By BRUCE DENNILL
A Christmas Chorus / Directed by Charl-Johan Lingenfelder / PG
A fictional story that is, sadly, not terribly far from being a documentary, A Christmas Chorus sees top theatre musical director (and award-winning screenwriter) Charl-Johan Lingenfelder guide a cast of actors and singers including Bianca Flanders, Namisa Mdlalose, Dean Balie and Lynelle Kenned and others, all of whom were regulars on stages before COVID-19 arrived.
The story is also largely set in Cape Town’s much-loved Fugard Theatre, shuttered during lockdown once the burden of its running costs became too heavy to bear. South African creatives have a direct link to these people and this venue or to – six degrees of separation-style – people and venues with ties to the cast and crew of the film. Which makes the simple plot of A Christmas Chorus so easy to relate to, so hard on the heart, and so suggestive of the collective passion that will see both art and artists ultimately survive.
The story is a version of one we’ve seen play out many times under lockdown: a group of people with a shared creative urge needing to combine their skills to present something of value to whatever audience they can reach, even if that connection is only virtual. The strength of the film is that it – unlike many other structures, government included – focuses on the artists and the multi-faceted ways in which the removal of their means of making a living, the brake on the development of their potential, and the absence of opportunity in which to express themselves brutally breaks them down. Without being preachy or inaccessibly inward-looking, the film shows its characters (and, in a continuing pandemic context, its cast – in this case, the line is perhaps more blurred than usual) to be desperate but dedicated, depressed but hopeful, worried but caring and, despite the burdens of this emotional complexity, capable of creations of profound, poignant beauty.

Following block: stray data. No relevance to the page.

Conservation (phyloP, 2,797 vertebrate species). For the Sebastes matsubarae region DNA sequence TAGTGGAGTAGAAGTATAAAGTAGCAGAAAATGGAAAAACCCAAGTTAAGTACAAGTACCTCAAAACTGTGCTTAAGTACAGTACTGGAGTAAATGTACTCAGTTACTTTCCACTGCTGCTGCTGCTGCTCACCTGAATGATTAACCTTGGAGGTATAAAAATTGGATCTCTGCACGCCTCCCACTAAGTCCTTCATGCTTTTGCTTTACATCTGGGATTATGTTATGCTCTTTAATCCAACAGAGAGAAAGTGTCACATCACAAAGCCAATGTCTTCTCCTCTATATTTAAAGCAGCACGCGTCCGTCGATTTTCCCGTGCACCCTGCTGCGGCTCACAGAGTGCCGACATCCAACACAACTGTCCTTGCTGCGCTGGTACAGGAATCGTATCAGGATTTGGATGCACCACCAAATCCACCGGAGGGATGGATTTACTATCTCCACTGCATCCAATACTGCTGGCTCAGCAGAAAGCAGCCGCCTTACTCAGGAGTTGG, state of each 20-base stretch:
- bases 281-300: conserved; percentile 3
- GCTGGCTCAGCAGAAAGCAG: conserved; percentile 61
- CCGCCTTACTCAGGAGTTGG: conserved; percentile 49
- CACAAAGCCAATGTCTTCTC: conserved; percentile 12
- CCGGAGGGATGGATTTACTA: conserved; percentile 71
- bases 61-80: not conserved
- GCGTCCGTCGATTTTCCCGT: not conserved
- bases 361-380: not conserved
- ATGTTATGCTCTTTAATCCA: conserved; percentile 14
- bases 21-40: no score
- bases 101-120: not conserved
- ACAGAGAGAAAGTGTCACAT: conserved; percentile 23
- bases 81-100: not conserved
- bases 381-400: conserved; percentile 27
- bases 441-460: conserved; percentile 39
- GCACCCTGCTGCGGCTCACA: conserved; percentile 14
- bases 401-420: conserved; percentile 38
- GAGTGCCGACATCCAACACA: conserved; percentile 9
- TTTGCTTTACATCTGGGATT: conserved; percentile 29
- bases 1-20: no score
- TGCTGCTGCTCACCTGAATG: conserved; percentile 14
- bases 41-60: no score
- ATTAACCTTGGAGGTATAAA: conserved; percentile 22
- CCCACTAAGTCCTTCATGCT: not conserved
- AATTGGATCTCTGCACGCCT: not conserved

Lingenfelder and his cast are in the characters’ situation, personally working through everything portrayed on screen. And the film functions as a tribute to all other artists, in South Africa and beyond, acknowledging the pandemic-induced penury in which many find themselves (an important start – large segments of society still fail to do so) and celebrating both the resilience of the collective muse and the skill with which her call is answered.